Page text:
Inevitably, the question arises: How is cloud calling different from voiceover IP (VoIP)? It's a good question, but probably not the right question. 

Cloud calling and VoIP both place calls over the internet and the terms are often used interchangeably. 

The better question would be asking about the difference between UCaaS and VoIP.

In moving your phone systems to the cloud, organizations are naturally positioned to unify various communications tools to the cloud (i.e. UCaaS) to benefit from a more robust solution — all delivered through one provider — that combines all of the tools organizations use to collaborate. 

This includes VoIP and cloud calling, but also ties in web conferencing, chat, email, etc. These tools are bundled and then delivered as a service and can be consumed with a monthly subscription.

Moving these services to the cloud enables end users the ability to access these tools from anywhere and from any device. 

Many organizations look at all of their collaboration tools holistically. More options doesn't necessarily mean improved productivity.  It's important to think about whether tools hurt or hinder collaboration. Whether you use soft phone clients like Skype or Jabber, or VOIP phone handsets, looking at moving voice and meeting traffic to the cloud can enable better collaboration, scale faster than legacy systems and delivers a more efficient onboarding process for new employees.

Public, private or hybrid?

As with other cloud-enabled solutions, organizations have options when it comes to hosting — public cloud, private cloud or a hybrid of the two. 

Public cloud

How it works: Applications hosted over the internet are served up by a third party. Multiple customers share a multitenant software platform using individual virtual instances.

Who it's good for: Organizations that aren't invested in existing systems and want rapid access to affordable calling and collaboration hardware, software and infrastructure.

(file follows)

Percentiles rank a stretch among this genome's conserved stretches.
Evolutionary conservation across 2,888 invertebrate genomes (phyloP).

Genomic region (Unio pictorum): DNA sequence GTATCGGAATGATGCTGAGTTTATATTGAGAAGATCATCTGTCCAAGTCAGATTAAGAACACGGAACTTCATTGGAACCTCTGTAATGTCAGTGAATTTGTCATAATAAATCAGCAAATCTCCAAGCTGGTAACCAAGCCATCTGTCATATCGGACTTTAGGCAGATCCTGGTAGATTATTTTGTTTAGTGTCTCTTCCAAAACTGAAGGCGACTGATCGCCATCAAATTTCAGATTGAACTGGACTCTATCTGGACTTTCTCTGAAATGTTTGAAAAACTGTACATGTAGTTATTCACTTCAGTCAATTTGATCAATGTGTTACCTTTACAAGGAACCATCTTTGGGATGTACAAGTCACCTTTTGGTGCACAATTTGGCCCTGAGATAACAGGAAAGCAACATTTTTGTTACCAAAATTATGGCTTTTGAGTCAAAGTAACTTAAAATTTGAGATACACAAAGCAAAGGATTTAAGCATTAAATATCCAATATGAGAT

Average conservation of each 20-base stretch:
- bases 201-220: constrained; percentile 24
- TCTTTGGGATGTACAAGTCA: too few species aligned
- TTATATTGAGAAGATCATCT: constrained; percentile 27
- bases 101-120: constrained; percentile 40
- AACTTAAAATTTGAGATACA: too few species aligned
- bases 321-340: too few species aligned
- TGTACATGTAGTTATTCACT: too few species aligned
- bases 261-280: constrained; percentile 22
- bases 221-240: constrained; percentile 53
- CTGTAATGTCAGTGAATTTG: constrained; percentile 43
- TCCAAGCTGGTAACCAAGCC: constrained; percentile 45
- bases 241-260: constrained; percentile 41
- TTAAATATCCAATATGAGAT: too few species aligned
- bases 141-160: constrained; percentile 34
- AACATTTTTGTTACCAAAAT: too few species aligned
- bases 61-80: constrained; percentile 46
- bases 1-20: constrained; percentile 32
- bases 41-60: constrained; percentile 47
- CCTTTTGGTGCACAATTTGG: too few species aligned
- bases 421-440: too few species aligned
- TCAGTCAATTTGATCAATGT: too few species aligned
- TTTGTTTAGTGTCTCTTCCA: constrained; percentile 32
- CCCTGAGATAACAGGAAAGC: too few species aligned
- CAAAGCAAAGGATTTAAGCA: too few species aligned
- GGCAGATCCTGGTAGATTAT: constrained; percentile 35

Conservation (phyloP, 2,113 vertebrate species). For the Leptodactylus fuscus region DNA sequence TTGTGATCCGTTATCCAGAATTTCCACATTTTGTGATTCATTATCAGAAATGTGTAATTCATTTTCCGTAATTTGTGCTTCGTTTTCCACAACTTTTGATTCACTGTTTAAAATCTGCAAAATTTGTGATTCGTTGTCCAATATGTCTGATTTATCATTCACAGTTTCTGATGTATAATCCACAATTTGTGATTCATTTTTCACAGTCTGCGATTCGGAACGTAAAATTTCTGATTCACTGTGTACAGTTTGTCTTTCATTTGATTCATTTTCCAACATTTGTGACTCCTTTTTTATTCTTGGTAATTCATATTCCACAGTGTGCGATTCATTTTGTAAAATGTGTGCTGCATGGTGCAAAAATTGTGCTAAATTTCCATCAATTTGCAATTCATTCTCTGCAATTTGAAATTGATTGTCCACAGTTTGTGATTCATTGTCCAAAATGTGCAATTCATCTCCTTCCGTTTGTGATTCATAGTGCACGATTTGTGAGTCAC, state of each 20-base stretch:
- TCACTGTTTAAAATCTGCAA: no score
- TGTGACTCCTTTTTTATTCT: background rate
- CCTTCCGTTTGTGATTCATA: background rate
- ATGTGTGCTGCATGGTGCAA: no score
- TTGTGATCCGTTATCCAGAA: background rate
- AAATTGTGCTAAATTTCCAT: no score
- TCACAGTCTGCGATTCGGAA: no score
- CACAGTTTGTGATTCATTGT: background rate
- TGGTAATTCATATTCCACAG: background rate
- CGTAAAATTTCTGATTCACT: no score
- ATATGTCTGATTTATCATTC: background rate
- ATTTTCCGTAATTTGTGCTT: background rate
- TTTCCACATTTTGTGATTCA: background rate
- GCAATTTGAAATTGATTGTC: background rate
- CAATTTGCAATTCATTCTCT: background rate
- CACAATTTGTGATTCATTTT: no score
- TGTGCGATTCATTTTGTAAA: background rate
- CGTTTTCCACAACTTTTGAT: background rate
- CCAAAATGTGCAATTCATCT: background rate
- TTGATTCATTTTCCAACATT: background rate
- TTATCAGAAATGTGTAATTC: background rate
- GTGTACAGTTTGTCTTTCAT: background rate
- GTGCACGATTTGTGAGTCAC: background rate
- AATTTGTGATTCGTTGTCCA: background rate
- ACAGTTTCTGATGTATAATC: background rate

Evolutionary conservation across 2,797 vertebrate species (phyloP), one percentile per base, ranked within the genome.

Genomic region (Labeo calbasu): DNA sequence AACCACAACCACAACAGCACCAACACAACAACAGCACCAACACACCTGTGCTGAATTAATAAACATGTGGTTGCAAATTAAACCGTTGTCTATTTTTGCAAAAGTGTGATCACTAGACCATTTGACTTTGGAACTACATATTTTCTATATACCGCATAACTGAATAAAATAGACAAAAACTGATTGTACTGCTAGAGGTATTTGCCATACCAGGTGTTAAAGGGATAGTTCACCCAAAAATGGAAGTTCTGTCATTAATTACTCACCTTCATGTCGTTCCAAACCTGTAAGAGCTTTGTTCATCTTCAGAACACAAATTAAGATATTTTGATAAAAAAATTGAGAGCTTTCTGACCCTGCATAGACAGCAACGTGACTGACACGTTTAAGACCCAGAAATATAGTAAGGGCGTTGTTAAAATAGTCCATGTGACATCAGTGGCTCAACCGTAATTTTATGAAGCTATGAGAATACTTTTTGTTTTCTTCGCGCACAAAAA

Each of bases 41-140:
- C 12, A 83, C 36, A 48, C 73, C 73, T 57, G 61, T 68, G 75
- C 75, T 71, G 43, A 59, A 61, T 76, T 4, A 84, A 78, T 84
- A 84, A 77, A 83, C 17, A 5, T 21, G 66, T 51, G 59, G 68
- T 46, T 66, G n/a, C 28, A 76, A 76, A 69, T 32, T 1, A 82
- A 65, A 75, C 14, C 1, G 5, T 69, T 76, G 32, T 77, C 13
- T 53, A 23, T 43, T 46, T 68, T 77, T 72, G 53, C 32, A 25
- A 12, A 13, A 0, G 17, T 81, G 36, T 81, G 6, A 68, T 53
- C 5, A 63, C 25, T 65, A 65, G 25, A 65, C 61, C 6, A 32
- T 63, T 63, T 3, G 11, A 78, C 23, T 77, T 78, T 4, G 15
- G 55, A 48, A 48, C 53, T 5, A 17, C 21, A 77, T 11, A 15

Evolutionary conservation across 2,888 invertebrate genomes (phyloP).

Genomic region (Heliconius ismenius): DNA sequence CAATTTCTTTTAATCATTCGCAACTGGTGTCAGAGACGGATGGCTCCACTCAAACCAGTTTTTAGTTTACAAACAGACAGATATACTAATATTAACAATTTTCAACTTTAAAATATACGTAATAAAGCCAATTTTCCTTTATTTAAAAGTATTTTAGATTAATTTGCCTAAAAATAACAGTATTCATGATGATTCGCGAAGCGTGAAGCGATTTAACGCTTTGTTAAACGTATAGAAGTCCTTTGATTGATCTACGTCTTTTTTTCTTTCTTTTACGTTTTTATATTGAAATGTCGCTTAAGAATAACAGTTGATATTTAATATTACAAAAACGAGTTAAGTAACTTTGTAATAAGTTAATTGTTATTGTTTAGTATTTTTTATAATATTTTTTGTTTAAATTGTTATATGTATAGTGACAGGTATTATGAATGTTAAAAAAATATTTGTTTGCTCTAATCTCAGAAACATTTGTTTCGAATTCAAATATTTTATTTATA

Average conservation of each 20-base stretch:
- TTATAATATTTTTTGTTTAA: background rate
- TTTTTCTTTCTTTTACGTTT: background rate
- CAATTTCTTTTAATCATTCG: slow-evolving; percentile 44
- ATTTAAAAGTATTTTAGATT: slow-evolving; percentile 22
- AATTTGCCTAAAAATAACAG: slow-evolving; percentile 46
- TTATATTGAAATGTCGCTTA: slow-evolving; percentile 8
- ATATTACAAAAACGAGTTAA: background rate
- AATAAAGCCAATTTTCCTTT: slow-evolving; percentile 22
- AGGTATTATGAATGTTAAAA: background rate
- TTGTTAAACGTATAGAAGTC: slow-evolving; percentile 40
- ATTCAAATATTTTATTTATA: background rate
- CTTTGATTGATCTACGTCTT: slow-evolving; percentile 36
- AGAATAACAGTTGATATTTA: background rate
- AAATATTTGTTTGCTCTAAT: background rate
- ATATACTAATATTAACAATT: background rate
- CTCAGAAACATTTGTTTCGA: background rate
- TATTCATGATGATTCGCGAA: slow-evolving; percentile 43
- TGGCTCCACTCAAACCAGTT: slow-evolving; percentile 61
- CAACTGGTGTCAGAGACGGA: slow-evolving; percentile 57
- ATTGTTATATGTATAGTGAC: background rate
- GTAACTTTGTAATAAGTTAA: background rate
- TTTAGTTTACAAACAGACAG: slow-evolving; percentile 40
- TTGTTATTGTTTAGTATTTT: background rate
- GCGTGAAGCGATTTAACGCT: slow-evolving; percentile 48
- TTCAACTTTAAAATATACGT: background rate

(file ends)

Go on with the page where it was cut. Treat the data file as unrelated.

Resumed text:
Private cloud

How it works: Providers create dedicated customer instances of a single-tenant platform. This may reside on-premises, in an offsite data center or with a managed private cloud provider.

Who it's good for: Large enterprises — like banks or hospitals — that have established on-premises systems and worry about loss of control over compliance or security.

Hybrid cloud

How it works: Enterprise applications for calling, meeting, teams and contact center are deployed in a mix of on-premises and cloud services.

Who it's good for: Organizations trying to save money by using existing on-premises systems, apps and processes but that want to leverage emerging applications through the cloud.

You're not a phone company

No matter your requirements, few, if any, businesses desire to be a phone company. And those stuck in legacy environments are seeking to get out of the phone game, and fast.

Cloud calling, and more broadly speaking UCaaS, is a great way to significantly reduce cost of ownership, increase agility while providing a seamless experience for your employees and customers across the disparate communications tools they utilize today.

UCaaS does more than just unifying collaboration tools in the cloud. It enables high performing teams to collaborate more efficiently in an always-on, highly mobile environment.